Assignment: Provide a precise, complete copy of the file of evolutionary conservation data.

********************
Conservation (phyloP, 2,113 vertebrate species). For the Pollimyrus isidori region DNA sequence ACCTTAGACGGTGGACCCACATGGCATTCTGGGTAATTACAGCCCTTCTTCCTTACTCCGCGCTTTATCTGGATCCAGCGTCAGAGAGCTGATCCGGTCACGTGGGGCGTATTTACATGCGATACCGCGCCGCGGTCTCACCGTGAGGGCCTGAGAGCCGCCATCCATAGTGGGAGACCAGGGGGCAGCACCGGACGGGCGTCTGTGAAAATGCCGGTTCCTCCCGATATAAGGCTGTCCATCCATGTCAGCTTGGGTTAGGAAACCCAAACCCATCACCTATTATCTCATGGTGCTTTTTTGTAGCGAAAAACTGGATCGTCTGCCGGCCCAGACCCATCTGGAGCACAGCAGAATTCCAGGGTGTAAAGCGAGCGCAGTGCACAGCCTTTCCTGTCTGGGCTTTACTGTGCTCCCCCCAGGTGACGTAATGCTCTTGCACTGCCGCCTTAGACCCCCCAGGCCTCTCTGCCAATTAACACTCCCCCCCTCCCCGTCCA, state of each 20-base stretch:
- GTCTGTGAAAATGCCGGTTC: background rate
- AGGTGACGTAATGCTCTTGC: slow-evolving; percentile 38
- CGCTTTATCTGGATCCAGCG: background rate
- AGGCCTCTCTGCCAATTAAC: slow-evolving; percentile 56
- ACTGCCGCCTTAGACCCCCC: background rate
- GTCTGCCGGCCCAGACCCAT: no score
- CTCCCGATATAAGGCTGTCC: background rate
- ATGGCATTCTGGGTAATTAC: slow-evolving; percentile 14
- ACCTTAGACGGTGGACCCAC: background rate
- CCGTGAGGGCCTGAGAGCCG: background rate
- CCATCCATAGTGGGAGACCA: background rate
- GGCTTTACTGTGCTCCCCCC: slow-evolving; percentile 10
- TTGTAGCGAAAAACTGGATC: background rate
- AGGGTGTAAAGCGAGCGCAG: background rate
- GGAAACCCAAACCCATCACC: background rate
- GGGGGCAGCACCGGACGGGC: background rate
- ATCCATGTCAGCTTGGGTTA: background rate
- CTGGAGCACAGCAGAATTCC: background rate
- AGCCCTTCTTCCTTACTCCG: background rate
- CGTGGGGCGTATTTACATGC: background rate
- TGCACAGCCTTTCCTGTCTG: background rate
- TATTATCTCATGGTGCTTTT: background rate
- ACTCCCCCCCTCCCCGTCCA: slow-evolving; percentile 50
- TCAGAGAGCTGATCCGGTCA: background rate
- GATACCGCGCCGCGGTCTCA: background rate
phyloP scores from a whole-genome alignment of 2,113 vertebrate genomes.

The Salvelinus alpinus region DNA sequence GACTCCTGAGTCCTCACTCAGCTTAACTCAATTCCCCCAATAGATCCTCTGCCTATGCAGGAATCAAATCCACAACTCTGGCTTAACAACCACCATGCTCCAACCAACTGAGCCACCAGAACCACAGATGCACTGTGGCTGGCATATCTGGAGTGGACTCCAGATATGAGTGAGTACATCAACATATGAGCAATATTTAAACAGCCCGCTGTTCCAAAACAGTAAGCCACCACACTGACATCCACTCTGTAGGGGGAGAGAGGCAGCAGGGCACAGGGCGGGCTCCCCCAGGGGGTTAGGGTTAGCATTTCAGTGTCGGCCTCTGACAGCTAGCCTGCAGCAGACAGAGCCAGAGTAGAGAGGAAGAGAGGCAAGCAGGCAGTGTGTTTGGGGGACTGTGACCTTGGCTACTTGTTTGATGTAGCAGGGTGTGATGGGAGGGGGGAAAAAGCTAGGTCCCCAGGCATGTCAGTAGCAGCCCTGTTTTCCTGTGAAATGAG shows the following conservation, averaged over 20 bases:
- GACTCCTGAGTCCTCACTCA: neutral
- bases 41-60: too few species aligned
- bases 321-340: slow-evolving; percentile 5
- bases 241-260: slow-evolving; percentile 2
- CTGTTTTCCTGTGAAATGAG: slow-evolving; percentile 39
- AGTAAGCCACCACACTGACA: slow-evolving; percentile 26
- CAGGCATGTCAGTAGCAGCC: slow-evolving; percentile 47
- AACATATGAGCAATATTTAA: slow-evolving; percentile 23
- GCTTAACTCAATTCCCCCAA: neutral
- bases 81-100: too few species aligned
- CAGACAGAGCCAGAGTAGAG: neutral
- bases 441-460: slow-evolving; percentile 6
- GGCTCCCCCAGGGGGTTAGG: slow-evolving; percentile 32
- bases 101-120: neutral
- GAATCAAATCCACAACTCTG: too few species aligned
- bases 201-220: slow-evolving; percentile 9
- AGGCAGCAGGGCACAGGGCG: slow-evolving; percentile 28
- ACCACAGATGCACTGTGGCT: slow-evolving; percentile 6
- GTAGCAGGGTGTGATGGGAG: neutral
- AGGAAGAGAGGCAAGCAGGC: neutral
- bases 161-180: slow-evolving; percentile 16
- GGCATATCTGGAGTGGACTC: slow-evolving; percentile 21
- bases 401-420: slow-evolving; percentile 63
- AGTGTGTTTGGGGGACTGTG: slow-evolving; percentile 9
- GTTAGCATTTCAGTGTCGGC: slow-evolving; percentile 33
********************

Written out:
Conservation (phyloP, 2,113 vertebrate species). For the Pollimyrus isidori region DNA sequence ACCTTAGACGGTGGACCCACATGGCATTCTGGGTAATTACAGCCCTTCTTCCTTACTCCGCGCTTTATCTGGATCCAGCGTCAGAGAGCTGATCCGGTCACGTGGGGCGTATTTACATGCGATACCGCGCCGCGGTCTCACCGTGAGGGCCTGAGAGCCGCCATCCATAGTGGGAGACCAGGGGGCAGCACCGGACGGGCGTCTGTGAAAATGCCGGTTCCTCCCGATATAAGGCTGTCCATCCATGTCAGCTTGGGTTAGGAAACCCAAACCCATCACCTATTATCTCATGGTGCTTTTTTGTAGCGAAAAACTGGATCGTCTGCCGGCCCAGACCCATCTGGAGCACAGCAGAATTCCAGGGTGTAAAGCGAGCGCAGTGCACAGCCTTTCCTGTCTGGGCTTTACTGTGCTCCCCCCAGGTGACGTAATGCTCTTGCACTGCCGCCTTAGACCCCCCAGGCCTCTCTGCCAATTAACACTCCCCCCCTCCCCGTCCA, state of each 20-base stretch:
- GTCTGTGAAAATGCCGGTTC: background rate
- AGGTGACGTAATGCTCTTGC: slow-evolving; percentile 38
- CGCTTTATCTGGATCCAGCG: background rate
- AGGCCTCTCTGCCAATTAAC: slow-evolving; percentile 56
- ACTGCCGCCTTAGACCCCCC: background rate
- GTCTGCCGGCCCAGACCCAT: no score
- CTCCCGATATAAGGCTGTCC: background rate
- ATGGCATTCTGGGTAATTAC: slow-evolving; percentile 14
- ACCTTAGACGGTGGACCCAC: background rate
- CCGTGAGGGCCTGAGAGCCG: background rate
- CCATCCATAGTGGGAGACCA: background rate
- GGCTTTACTGTGCTCCCCCC: slow-evolving; percentile 10
- TTGTAGCGAAAAACTGGATC: background rate
- AGGGTGTAAAGCGAGCGCAG: background rate
- GGAAACCCAAACCCATCACC: background rate
- GGGGGCAGCACCGGACGGGC: background rate
- ATCCATGTCAGCTTGGGTTA: background rate
- CTGGAGCACAGCAGAATTCC: background rate
- AGCCCTTCTTCCTTACTCCG: background rate
- CGTGGGGCGTATTTACATGC: background rate
- TGCACAGCCTTTCCTGTCTG: background rate
- TATTATCTCATGGTGCTTTT: background rate
- ACTCCCCCCCTCCCCGTCCA: slow-evolving; percentile 50
- TCAGAGAGCTGATCCGGTCA: background rate
- GATACCGCGCCGCGGTCTCA: background rate
phyloP scores from a whole-genome alignment of 2,113 vertebrate genomes.

The Salvelinus alpinus region DNA sequence GACTCCTGAGTCCTCACTCAGCTTAACTCAATTCCCCCAATAGATCCTCTGCCTATGCAGGAATCAAATCCACAACTCTGGCTTAACAACCACCATGCTCCAACCAACTGAGCCACCAGAACCACAGATGCACTGTGGCTGGCATATCTGGAGTGGACTCCAGATATGAGTGAGTACATCAACATATGAGCAATATTTAAACAGCCCGCTGTTCCAAAACAGTAAGCCACCACACTGACATCCACTCTGTAGGGGGAGAGAGGCAGCAGGGCACAGGGCGGGCTCCCCCAGGGGGTTAGGGTTAGCATTTCAGTGTCGGCCTCTGACAGCTAGCCTGCAGCAGACAGAGCCAGAGTAGAGAGGAAGAGAGGCAAGCAGGCAGTGTGTTTGGGGGACTGTGACCTTGGCTACTTGTTTGATGTAGCAGGGTGTGATGGGAGGGGGGAAAAAGCTAGGTCCCCAGGCATGTCAGTAGCAGCCCTGTTTTCCTGTGAAATGAG shows the following conservation, averaged over 20 bases:
- GACTCCTGAGTCCTCACTCA: neutral
- bases 41-60: too few species aligned
- bases 321-340: slow-evolving; percentile 5
- bases 241-260: slow-evolving; percentile 2
- CTGTTTTCCTGTGAAATGAG: slow-evolving; percentile 39
- AGTAAGCCACCACACTGACA: slow-evolving; percentile 26
- CAGGCATGTCAGTAGCAGCC: slow-evolving; percentile 47
- AACATATGAGCAATATTTAA: slow-evolving; percentile 23
- GCTTAACTCAATTCCCCCAA: neutral
- bases 81-100: too few species aligned
- CAGACAGAGCCAGAGTAGAG: neutral
- bases 441-460: slow-evolving; percentile 6
- GGCTCCCCCAGGGGGTTAGG: slow-evolving; percentile 32
- bases 101-120: neutral
- GAATCAAATCCACAACTCTG: too few species aligned
- bases 201-220: slow-evolving; percentile 9
- AGGCAGCAGGGCACAGGGCG: slow-evolving; percentile 28
- ACCACAGATGCACTGTGGCT: slow-evolving; percentile 6
- GTAGCAGGGTGTGATGGGAG: neutral
- AGGAAGAGAGGCAAGCAGGC: neutral
- bases 161-180: slow-evolving; percentile 16
- GGCATATCTGGAGTGGACTC: slow-evolving; percentile 21
- bases 401-420: slow-evolving; percentile 63
- AGTGTGTTTGGGGGACTGTG: slow-evolving; percentile 9
- GTTAGCATTTCAGTGTCGGC: slow-evolving; percentile 33